Succulent grilled pork tenderloin with dry sauce for rubbing and mopping

I was so scared the first time I grilled a pork tenderloin. I was so afraid of having overcooked it and it would be as dry and woody as sawdust as if I had the unpleasant experience of eating in some restaurants and barbecues. The thing with pork is that you really don't need to cook it until it's white all the way through. If you do, you've overcooked it and you might as well nail it to the bottom of your shoes. It should still be pink in the middle and the juices are clear. It will not make you sick and you will not get trichinosis. Since the laws became strict on what was allowed to feed pigs, no cases of trichinosis have been reported in commercial pigs for more than 50 years. There are a few cases reported each year, less than a dozen, of people who raise their own pigs and feed them on undercooked meat that contained the larvae, and of hunters who eat wild game who in turn ate something that they killed that contained it. You can get it in underdeveloped third world countries that don't have developed country laws. So be careful when traveling. But for the United States, Canada, Europe, etc., that's for sure. Ok, trichinosis lesson over. And if you still prefer yours to be more cooked, just add 5 to 10 minutes to the cooking time, but I really don't want you to. šŸ˜‰ The ā€œover-cooksā€ have no idea what is missing! Upscale restaurants prepare it that way, and in fact most restaurants also cook it that way now. Even the health card has significantly reduced the internal temperature, which is still a bit high, but at least it's better. It comes out moist, tender, juicy and succulent. Just like a prime rib! Yes, this tender! And it should, because it really equates to the tenderloin. Only MUCH cheaper. And you normally get two fillets per pack! Now you see why I was nervous about toasting them. But don't be. It was so easy, it was one of the easiest things I have already wire rack!


Yes, it was "beer: 30" at my house! I always like to have a few beers while I'm toasting! It's so relaxing and it makes grilling a lot more fun and enjoyable when I'm not worried. These fillets start with a dry rub in which I like to marinate them overnight, then end with a "mop sauce". The best of both worlds! The only thing about dry rub that you need to adjust to your taste is rosemary. Rosemary is a very powerful herb and goes a bit far. And I seem to be more sensitive to his taste than my husband. My recipe requires 2 Tbl. crushed, but next time I'm going to cut it down a bit, maybe even in half. My husband just likes it that way, however, so use your own judgment on what you prefer. One thing is sure, use crushed rosemary rather than these long, pointed leaves like needles if you are like me and do not prefer to impale the roof of your mouth with them. šŸ˜‰ Grilled fresh pineapple goes great with this if you want to add this in the last 5-10 minutes of cooking. * The pork should rest, so you can throw the pineapple on the grill after the pork is cooked and remove it if you wish. I didn't add anything to the pineapple because its natural flavor is too good to be masked. I just oiled the grates before placing them on the grill to make sure they didn't stick. Heaven on a plate !!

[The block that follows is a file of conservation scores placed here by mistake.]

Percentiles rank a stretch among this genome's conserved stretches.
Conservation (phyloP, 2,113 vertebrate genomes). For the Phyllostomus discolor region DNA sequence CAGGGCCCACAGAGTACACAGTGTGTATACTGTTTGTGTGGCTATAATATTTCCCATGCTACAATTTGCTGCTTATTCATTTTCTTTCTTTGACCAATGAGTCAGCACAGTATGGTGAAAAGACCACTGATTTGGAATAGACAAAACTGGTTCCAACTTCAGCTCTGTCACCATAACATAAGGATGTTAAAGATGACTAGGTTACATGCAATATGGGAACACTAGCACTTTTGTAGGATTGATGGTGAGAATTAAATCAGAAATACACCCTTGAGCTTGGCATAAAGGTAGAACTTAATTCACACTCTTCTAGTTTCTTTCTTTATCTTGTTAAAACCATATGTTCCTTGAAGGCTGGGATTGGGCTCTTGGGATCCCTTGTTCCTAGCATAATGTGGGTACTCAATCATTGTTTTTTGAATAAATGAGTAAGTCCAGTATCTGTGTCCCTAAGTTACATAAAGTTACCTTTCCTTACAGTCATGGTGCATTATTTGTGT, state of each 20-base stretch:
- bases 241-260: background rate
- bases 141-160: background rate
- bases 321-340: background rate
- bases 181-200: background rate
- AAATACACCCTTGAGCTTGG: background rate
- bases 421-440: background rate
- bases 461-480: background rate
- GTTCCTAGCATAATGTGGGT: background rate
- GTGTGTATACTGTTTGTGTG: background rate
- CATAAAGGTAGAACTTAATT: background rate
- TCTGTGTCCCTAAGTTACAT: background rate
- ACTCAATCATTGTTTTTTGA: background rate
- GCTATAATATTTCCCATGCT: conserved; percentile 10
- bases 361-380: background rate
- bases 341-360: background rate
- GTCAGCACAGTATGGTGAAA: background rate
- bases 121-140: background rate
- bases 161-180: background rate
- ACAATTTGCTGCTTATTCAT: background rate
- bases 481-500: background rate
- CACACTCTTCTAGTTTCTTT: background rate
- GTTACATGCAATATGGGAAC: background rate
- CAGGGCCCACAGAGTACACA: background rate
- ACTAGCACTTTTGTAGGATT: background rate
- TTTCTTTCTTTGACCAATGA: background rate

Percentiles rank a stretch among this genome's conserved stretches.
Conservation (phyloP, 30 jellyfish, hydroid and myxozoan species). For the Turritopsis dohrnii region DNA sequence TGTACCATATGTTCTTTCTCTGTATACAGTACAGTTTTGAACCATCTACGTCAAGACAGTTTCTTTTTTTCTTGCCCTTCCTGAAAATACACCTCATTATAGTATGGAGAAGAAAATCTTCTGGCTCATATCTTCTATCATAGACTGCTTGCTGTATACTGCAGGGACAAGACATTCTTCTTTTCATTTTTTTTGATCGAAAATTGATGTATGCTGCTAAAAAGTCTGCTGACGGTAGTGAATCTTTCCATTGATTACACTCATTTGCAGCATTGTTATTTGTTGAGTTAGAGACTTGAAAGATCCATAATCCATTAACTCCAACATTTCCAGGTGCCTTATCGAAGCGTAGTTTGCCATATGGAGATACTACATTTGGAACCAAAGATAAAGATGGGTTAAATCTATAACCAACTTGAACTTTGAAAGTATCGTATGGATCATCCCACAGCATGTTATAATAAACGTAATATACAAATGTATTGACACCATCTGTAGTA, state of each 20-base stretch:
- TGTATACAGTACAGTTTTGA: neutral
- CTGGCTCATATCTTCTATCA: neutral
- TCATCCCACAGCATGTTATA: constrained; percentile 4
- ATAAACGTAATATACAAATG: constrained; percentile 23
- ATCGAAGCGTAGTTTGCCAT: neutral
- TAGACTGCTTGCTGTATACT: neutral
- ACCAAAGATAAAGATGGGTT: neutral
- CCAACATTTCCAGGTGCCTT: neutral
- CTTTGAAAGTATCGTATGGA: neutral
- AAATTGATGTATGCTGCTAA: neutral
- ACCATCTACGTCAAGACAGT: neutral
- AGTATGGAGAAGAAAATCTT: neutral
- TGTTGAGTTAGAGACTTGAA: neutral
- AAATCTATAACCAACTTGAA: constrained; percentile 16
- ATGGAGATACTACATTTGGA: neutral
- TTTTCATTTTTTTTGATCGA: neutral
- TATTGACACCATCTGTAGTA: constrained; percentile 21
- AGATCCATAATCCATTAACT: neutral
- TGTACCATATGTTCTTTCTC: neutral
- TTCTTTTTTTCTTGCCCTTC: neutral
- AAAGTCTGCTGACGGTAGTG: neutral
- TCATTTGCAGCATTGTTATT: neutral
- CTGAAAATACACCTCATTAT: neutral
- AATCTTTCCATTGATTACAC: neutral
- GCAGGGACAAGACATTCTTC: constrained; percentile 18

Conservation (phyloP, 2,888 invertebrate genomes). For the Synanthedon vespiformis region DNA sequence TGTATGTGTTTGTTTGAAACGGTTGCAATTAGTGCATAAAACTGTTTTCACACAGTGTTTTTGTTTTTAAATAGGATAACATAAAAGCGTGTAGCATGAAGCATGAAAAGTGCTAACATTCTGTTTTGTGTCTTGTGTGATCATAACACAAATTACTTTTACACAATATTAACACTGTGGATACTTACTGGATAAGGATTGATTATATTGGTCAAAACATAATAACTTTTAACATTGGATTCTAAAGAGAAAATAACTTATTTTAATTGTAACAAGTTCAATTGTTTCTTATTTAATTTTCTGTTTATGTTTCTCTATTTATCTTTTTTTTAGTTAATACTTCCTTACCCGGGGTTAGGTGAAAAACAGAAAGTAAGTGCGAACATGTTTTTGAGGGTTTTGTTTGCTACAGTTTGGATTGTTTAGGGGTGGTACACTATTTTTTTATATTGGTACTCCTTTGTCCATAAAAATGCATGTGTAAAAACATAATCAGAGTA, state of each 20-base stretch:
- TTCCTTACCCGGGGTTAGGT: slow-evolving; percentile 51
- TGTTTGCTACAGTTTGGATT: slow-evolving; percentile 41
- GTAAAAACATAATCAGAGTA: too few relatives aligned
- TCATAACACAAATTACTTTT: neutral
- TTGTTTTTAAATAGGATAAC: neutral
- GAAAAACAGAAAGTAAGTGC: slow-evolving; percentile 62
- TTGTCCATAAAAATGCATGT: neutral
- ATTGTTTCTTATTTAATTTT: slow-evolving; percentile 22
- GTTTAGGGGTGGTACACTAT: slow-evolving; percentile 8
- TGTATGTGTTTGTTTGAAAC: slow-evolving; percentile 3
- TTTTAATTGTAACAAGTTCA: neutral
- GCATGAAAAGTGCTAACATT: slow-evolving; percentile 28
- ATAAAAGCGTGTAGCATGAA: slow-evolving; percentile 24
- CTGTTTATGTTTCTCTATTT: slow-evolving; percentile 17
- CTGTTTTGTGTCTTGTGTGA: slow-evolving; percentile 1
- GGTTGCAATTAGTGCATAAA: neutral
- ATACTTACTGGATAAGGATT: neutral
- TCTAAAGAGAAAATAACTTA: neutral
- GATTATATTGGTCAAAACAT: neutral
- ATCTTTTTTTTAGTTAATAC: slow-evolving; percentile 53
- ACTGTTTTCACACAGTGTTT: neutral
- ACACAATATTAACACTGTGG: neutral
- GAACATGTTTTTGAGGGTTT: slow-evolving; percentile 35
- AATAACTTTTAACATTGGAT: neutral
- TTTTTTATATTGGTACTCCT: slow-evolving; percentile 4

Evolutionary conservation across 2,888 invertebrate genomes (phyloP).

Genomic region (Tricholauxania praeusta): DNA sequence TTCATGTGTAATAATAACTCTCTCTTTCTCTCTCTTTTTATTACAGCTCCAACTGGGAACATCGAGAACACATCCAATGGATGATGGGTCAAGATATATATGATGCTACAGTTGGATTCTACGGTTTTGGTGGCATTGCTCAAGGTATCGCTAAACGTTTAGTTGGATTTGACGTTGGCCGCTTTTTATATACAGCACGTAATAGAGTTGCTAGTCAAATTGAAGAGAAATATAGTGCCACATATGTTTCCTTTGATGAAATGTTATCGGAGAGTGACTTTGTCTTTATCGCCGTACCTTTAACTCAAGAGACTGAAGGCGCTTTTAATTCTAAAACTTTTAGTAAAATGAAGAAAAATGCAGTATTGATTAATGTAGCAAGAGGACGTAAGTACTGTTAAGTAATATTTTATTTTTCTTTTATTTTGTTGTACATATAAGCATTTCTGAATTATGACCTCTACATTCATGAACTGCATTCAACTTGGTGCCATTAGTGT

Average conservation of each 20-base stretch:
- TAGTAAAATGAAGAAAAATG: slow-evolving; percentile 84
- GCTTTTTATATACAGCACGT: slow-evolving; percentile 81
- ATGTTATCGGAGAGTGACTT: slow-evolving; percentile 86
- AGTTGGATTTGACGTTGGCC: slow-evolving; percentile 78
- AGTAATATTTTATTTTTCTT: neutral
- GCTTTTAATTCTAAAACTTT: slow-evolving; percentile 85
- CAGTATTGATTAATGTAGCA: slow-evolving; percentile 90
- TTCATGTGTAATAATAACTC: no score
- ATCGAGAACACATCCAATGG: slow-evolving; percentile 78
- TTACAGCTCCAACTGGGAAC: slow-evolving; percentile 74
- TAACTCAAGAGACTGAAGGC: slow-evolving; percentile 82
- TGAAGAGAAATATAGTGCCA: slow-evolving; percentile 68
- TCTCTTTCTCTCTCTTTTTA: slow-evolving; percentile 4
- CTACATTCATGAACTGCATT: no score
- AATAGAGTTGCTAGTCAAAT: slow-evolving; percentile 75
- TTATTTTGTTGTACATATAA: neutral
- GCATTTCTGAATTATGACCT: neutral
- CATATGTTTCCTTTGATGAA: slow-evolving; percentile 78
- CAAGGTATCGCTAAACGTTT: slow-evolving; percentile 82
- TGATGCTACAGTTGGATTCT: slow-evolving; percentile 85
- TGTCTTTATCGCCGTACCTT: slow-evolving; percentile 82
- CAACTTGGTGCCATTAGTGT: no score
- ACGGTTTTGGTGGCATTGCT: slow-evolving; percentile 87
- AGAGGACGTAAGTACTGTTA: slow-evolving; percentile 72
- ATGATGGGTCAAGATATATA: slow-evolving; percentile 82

So go ahead, enjoy it and don't be afraid! Grilling has nothing to fear. Think of it as a stove and an outdoor oven all in one, except a larger one with more space to play! I know there is also a grill diva just waiting inside you to create a spectacular meal for your family and friends outdoors! Enjoy it and I hope this recipe will soon arrive in your garden! Itā€™s really wonderful!



4 people


1/4 cup smoked sweet paprika

2 Tbl. dried thyme

1-2 Tbl. crushed rosemary

2 Tbl. garlic powder (not under garlic salt!)

1/2 tsp. coarsely ground black pepper

1/2 tsp. Nutmeg

1/4 tsp. Cayenne


1 cup ketchup

1/3 cup honey

1/4 cup Dole Pineapple Orange juice or apple juice

2 Tbl. cider vinegar

1/2 tsp. soy sauce (* I used regularly – not low in sodium – because I don't add any other salt)


2 pork tenderloins (* usually a packet has 2), 2 1/2 – 3 lbs.

1/2 cup dry rub

1 cup – most or all of the mop sauce, start with 1 cup and use more to taste


In a small bowl, combine the dry ingredients and set aside. Cut off any excess pork fat and remove any tendons (the hard fibrous tissue). Cover the pork tenderloins on all sides with a dry rub and refrigerate overnight or for at least 8 hours. (* I coated them each on 2 separate sheets of plastic wrap and sealed them, placed them in a 9 Ɨ 11 baking dish and marinated them overnight.)

In a small bowl, combine the ingredients for the mop sauce. Heat in the microwave until it is hot to melt the honey. Mix well, put outside by the grill. Preheat the gas grill 5 minutes before cooking. Place the pork tenderloins on the hot grill (medium-high) with tongs. Close the lid and grill the pork for 5 minutes, turn and grill for another 5 minutes. Turn and sprinkle abundantly with the mop sauce, close the lid and grill for 5 minutes. Turn over, sprinkle again and close the lid for another 5 minutes. (* Total cooking time is 20 minutes.) Remove to a sun-heated baking dish, cover and let stand 5 minutes. Remove to a cutting board and slice to serve.

* The extra dry sauce for rubbing and mopping is also wonderful on chicken, wings and fish!

** If you don't care about rosemary at all, McCormick's Sweet & Smokey Dry Rub works extremely well for this and goes perfectly with mop sauce.

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